Does the name make the person or vice versa?

Does the name make the person or the person make the name?

Being named Joan, I’ve discovered a certain amount of, shall we say, discrimination and biasedness ( new word :slight_smile: ) my entire life. Teachers were always friendly to the girls with cuter names ( or more noble names like Carolyn or Catherine) and so were the guys. I was the one people called to give them a ride home when they were drunk, yet I wasn’t invited to the party. My family says that having my name ( First and last) has given me my ( insert french accent now) rapier like wit, which I cannot deny. I’ve never met a girl with a cutesy name that can out joke me.

When I read in baby name books what the surveys say about the name of Joan, it’s pretty much across the board: reliable, hardworking, no nonsense, a name a girl grows into when she’s about 35. I swear on all that I hold dear that the name Joan is nearly the equivalent of meatloaf (and not the singer, either.) It is always in the same tone of voice. " Oh it’s meatloaf." Oh…it’s Joan."

We won’t even go into the evil Triumvirate:Heather, Tiffany and Brittany.

I could go to therapy over my name, but when a friend said, " Why don’t you just shut up about your name and pick one you do like and ask everyone to call you that" My response was, “Well, after nearly 33 years of hating my name, yet being the funniest Joan outside of Cusack, it’s a little to late to make a change so severe. Why didn’t you suggest it when I was a teenager?” ( Although if my husband died, I’m changing everything: first and last name, the drapes and the furniture.)

So, my burning question to everyone is: Did your name make you or did you make your name?

Have you noticed a discrimination or favoritism because of your name?

Yes. One or the other.

joan jett, joan of arc (noah’s wife), joan(ie) cunningham, all rocking babes. what are you talking about?

Well, my given name is Patricia but I was always called Patti growing up. I ALWAYS hated my name, rhymed with fatty, dad called me Pat the Rat, etc. I think it all gave me a complex. It also sounds like a cutesy name, so that combined with my blonde hair I felt caused people to not take me seriously. People seemed to be suprised that I was actually intelligent.

About 8 years ago I was complaining about how much I hate my name and a friend said, “well, isn’t your real name Patricia anyway and not Patti? Why don’t you go by Tricia??”. I have gone by Tricia ever since. I do feel that I am taken more seriously and I thing the name is much prettier and not cutesy at all.

The only weird part about my name now is that my married name is VERY Italian (I’m actually VERY Irish). I deal with a lot of people over the phone and they are very surprised when they meet me in person to see a very Irish looking, blonde, freckled woman and not a dark- Italian looking woman.

The only time I ever felt discriminated against (BTW, Shirley, er, Joan, it’s biasilositism, not biasedness) was when the English professor said the little boy in “The Rocking Horse Winner” had to be named Paul (my name IRL) because he was such a little wimp. Not only is the boy not a wimp (he’s the bravest person in the story), Paul is not a wimpy name. And don’t even ask abou this interpretation of “The Secret Life of Walter Mitty”!

However – I did see a little boy the other day named Percy, IMO the definitive please-beat-me-up name. He was very young (maybe 5 y.o.) and already looked like a Percy. My conclusion is that the fault lies with the parents. They name the child Percy and then they make him into a Percy. If you don’t fit your name it means you successfully overcame your parents (shudder!) best try at molding your little psyche.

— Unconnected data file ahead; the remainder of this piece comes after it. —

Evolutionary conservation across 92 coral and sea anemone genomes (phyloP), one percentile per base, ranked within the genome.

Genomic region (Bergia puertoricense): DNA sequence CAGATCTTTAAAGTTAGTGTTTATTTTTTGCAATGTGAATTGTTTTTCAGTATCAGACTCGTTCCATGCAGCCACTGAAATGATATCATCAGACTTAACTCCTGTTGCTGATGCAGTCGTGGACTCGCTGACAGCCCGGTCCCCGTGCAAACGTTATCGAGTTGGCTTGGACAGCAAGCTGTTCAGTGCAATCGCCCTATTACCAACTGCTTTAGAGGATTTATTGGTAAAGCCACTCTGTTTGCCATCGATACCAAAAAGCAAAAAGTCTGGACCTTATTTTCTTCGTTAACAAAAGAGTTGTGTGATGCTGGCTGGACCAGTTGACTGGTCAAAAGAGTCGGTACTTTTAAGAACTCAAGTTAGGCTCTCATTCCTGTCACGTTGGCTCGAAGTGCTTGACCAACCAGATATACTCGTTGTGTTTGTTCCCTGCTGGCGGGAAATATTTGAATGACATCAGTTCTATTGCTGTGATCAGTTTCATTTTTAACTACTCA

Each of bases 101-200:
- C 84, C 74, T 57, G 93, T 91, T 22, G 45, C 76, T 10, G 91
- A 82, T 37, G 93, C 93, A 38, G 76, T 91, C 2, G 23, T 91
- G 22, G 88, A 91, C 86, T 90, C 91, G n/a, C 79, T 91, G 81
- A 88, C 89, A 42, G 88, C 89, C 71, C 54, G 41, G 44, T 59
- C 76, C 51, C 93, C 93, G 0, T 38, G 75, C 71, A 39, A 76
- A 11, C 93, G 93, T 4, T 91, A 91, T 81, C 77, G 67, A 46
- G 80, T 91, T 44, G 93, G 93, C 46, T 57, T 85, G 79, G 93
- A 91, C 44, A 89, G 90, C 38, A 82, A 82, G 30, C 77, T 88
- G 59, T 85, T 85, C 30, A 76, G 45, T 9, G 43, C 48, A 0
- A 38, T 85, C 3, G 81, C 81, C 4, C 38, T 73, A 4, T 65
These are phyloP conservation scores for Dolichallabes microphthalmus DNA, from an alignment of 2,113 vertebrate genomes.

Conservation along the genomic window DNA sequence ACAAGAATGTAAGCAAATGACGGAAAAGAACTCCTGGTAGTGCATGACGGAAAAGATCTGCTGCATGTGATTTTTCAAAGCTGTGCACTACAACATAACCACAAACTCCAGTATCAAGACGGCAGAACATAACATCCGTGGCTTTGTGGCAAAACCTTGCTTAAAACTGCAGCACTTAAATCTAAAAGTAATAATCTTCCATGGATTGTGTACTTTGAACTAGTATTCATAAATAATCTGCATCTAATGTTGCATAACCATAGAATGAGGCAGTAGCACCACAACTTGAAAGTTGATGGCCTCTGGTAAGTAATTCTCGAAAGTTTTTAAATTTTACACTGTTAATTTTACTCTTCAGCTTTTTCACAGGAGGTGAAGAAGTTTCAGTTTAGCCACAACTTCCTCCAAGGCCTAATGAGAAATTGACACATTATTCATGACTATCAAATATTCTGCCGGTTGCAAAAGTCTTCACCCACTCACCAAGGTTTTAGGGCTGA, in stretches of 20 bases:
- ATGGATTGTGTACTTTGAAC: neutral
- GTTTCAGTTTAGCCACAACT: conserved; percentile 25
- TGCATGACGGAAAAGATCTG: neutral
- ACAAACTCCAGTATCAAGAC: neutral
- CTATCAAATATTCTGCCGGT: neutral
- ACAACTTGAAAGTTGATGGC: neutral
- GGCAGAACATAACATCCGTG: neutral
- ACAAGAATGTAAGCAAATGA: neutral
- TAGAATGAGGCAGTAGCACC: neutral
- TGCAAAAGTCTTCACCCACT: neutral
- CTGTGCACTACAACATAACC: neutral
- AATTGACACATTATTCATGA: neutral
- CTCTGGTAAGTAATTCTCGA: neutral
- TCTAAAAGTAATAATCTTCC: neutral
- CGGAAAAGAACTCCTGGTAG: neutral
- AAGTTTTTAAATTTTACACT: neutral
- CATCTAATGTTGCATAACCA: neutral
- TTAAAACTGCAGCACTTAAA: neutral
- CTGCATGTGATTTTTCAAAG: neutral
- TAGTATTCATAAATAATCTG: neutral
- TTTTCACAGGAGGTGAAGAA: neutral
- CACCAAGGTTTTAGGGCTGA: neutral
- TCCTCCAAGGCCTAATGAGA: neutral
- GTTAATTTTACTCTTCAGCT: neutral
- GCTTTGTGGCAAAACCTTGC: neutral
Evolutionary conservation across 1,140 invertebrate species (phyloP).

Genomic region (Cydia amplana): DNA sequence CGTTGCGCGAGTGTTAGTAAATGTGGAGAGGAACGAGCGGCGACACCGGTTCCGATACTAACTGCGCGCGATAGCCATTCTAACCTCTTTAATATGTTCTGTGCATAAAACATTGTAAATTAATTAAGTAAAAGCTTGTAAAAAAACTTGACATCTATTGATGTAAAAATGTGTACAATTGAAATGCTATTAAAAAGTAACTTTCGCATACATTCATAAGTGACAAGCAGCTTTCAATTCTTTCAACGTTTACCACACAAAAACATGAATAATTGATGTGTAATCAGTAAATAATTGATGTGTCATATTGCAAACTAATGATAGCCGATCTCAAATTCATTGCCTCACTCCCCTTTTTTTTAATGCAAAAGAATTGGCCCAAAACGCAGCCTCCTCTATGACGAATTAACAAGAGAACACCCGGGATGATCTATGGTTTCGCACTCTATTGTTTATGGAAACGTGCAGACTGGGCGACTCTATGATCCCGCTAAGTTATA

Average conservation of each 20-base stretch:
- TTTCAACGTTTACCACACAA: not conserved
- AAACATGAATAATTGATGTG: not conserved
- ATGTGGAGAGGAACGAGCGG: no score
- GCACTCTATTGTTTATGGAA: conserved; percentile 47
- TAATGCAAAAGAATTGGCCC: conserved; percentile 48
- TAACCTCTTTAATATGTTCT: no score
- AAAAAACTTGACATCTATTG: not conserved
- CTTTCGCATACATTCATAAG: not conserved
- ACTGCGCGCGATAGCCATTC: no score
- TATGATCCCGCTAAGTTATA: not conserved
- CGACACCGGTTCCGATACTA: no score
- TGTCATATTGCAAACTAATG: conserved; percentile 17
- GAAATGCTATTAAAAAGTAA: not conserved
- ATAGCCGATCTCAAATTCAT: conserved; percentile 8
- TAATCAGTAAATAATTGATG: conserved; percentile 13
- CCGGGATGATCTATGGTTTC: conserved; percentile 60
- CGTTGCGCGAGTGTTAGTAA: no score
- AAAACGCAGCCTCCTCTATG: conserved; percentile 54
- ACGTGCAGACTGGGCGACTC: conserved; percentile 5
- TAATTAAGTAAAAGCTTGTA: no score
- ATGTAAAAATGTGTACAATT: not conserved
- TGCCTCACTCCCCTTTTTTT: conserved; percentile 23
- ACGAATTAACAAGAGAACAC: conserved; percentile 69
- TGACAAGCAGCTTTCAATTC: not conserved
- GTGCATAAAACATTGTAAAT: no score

BTW, Shirley, the noun you were looking for is simply bias. No suffix required. I asked my English professor.

“No wonder of it. Sheer plod makes plough down sillion shine.”
Gerard Manley Hopkins

My first name is Tracy. It seems like way too perky a name for me. Plus, it’s a name that instantly tells people how old you are, since it was pretty much only given during the late 60s/early 70s. One day it will be an old lady name like Betty or Ethel.

My husband’s name is Johnny. Not John or Jonathon, just plain Johnny. I have a theory that since he was not given a “serious” sort of name, he feels like he is not a “serious” sort of person and that is why he constantly, and I mean constantly, trys to make everything into a joke.

I do admit that I tend to form impressions of people based on their names. I know it’s not right, but I just can’t help myself. I have a huge list of names that I will never give to any of my children just because of the bad stereotypes I have of those names.

Of course, I am only talking of first impressions here. I know plenty of people with slut names or bitch names that are perfectly nice people.

BTW, I like the name Joan and I have only good thoughts about that name :slight_smile:

“The secret to creativity is knowing how to hide your sources.” Albert Einstein

My given name is Elizabeth. My mom was between that and Sarah, but she wanted something that would go well with my middle name (Leigh), so Elizabeth it is. It’s an okay name, I suppose. My mother told everyone that I was not to have a nickname. I would not be Beth, or Liz, or anything else. Just Elizabeth.

Problem is, have you ever tried getting a two-year-old to say “Elizabeth”? Not gonna happen, folks. What I said for my name sounded remarkably like “Libby,” so that’s what I eventually became. And it doesn’t suit me at all. Not only did I get the “Libby-Libby-Libby on the label-label-label” jingle all my life (and I’m too young to actually remember it, so these were ADULTS teasing me!), but Libby is way too much of a perky cheerleader name for me. Then again, neither Elizabeth or any of its variations fits me either. Mom should have just stuck with Sarah, and come up with a different middle name. It’s not like anyone ever uses it anyway.

If I ever have kids, they’re getting nice, tradional names…not too femmy for the girls, not too trendy for the boys. Nothing like Brittany or Tiffany. No names of cities, like London or Austin or Dallas or Seattle or Las Vegas or Timbuktu. Nothing that rhymes with any sort of body part. And most definitely nothing that can be shortened in any way, especially for the girls. If a boy’s name is inevitably shortened, at least it CAN be done without ending it in a Y or an I or an IE. My friend Chrissie has little sisters Vickie and Mandie. Gag me with a sugar cube.